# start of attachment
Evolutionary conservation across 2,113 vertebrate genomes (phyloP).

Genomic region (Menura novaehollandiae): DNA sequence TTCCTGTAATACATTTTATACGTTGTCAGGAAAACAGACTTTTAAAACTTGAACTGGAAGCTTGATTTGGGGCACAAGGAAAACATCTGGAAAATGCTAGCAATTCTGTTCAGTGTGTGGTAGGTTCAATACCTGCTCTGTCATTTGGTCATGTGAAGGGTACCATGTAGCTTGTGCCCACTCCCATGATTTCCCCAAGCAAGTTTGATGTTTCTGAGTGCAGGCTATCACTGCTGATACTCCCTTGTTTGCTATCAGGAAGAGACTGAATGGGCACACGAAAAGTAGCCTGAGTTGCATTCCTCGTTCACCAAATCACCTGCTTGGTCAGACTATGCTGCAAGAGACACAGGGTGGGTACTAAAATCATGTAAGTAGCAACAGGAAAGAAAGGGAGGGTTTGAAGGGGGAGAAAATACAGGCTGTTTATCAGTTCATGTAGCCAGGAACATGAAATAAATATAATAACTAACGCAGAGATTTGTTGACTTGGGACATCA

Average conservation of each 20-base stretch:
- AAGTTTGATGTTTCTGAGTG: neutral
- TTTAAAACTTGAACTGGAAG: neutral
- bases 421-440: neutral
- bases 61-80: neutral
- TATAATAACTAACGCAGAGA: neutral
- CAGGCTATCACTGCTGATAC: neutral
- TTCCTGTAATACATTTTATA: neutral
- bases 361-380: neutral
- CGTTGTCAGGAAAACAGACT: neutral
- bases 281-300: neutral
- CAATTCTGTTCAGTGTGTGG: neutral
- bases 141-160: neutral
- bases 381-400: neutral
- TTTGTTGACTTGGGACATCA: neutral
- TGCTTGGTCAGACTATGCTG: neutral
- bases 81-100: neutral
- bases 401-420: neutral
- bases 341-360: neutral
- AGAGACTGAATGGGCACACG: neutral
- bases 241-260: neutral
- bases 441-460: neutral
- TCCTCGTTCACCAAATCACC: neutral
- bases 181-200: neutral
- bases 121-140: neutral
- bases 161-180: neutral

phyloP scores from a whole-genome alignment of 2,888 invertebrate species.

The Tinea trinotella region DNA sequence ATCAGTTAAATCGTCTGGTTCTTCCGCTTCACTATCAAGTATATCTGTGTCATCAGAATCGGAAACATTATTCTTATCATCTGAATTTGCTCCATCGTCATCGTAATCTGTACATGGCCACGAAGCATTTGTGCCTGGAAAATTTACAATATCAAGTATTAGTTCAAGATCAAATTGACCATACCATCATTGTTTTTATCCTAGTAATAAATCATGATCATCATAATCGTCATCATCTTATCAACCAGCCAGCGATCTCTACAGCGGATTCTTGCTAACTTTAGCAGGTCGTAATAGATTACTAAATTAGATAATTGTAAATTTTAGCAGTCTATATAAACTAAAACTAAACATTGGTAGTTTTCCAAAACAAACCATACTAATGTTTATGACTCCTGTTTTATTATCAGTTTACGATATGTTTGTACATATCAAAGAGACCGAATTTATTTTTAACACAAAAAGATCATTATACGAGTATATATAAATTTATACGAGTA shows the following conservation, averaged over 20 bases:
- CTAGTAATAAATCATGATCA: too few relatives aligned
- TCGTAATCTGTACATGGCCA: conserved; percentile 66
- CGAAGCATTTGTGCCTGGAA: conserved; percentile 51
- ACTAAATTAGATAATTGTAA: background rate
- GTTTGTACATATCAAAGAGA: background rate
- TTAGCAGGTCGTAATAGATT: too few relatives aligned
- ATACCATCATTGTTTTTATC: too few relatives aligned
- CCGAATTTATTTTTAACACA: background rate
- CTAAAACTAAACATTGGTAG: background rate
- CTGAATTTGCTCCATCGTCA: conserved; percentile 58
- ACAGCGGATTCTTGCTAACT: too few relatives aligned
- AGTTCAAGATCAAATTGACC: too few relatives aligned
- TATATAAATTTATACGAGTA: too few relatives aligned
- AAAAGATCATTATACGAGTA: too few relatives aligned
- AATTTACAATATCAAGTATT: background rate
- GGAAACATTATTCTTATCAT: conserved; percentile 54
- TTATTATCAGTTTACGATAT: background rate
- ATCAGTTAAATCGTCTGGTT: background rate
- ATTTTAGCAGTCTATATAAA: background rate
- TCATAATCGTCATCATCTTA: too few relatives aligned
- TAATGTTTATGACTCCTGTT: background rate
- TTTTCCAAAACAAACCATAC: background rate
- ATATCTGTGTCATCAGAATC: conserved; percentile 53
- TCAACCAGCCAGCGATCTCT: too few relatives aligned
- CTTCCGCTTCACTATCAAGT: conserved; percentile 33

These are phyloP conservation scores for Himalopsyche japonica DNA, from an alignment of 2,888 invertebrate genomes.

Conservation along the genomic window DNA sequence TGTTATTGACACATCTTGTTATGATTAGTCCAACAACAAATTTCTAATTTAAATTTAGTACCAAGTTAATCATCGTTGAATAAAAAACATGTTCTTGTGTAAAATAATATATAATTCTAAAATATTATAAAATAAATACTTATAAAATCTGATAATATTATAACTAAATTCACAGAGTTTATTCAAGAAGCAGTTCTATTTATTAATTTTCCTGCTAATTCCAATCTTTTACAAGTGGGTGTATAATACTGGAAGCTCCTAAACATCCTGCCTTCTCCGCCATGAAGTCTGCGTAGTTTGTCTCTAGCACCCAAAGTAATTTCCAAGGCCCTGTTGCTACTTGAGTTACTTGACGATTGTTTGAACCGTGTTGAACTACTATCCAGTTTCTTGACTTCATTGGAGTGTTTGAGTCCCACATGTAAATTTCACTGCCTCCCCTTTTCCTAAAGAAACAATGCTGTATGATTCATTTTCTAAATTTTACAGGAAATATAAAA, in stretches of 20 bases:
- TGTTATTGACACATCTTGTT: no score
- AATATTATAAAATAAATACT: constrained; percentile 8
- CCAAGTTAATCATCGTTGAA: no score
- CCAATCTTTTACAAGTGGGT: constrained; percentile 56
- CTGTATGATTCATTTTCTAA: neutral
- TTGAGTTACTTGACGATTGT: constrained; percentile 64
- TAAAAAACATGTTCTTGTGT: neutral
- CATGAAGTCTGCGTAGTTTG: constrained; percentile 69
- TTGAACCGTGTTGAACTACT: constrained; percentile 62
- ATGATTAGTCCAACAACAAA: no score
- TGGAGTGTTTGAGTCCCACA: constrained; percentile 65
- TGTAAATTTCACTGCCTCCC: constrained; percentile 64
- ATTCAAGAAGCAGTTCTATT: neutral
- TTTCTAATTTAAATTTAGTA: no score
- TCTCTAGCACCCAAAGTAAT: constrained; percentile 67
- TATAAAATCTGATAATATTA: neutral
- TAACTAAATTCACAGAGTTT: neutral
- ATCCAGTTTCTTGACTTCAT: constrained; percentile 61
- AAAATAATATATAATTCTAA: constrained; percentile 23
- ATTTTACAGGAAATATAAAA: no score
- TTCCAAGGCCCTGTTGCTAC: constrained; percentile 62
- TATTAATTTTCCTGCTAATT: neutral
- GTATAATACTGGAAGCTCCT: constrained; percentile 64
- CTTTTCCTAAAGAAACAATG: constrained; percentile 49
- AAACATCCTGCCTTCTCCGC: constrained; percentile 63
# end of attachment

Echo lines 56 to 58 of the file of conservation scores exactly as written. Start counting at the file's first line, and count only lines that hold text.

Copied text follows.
These are phyloP conservation scores for Himalopsyche japonica DNA, from an alignment of 2,888 invertebrate genomes.

Conservation along the genomic window DNA sequence TGTTATTGACACATCTTGTTATGATTAGTCCAACAACAAATTTCTAATTTAAATTTAGTACCAAGTTAATCATCGTTGAATAAAAAACATGTTCTTGTGTAAAATAATATATAATTCTAAAATATTATAAAATAAATACTTATAAAATCTGATAATATTATAACTAAATTCACAGAGTTTATTCAAGAAGCAGTTCTATTTATTAATTTTCCTGCTAATTCCAATCTTTTACAAGTGGGTGTATAATACTGGAAGCTCCTAAACATCCTGCCTTCTCCGCCATGAAGTCTGCGTAGTTTGTCTCTAGCACCCAAAGTAATTTCCAAGGCCCTGTTGCTACTTGAGTTACTTGACGATTGTTTGAACCGTGTTGAACTACTATCCAGTTTCTTGACTTCATTGGAGTGTTTGAGTCCCACATGTAAATTTCACTGCCTCCCCTTTTCCTAAAGAAACAATGCTGTATGATTCATTTTCTAAATTTTACAGGAAATATAAAA, in stretches of 20 bases:
- TGTTATTGACACATCTTGTT: no score